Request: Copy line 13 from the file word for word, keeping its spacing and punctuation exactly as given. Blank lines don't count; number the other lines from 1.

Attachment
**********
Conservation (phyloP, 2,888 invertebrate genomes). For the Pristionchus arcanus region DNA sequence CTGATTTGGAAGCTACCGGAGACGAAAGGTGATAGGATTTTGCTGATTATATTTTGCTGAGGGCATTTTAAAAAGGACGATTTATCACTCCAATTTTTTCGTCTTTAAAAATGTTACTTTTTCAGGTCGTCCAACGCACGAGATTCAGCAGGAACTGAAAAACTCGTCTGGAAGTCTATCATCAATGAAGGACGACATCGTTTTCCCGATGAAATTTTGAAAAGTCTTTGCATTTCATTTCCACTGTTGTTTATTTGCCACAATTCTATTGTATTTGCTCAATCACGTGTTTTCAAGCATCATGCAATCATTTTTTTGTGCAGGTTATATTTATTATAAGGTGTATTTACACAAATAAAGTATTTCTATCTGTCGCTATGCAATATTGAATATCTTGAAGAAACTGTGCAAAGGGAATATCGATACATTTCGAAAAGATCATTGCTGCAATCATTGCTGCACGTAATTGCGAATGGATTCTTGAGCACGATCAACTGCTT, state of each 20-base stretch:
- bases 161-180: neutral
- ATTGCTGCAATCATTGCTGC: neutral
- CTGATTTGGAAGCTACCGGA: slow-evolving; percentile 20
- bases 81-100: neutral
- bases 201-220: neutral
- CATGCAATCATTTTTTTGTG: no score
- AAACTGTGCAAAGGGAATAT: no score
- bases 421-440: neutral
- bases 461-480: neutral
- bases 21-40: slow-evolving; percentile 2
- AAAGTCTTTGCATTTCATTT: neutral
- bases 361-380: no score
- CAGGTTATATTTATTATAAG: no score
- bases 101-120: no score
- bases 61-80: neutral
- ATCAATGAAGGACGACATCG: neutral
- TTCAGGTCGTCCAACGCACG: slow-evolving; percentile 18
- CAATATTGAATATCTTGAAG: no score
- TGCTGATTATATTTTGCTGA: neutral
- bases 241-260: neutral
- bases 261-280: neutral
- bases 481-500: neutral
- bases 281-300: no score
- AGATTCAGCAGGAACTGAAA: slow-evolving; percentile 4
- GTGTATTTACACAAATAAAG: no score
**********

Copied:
- bases 361-380: no score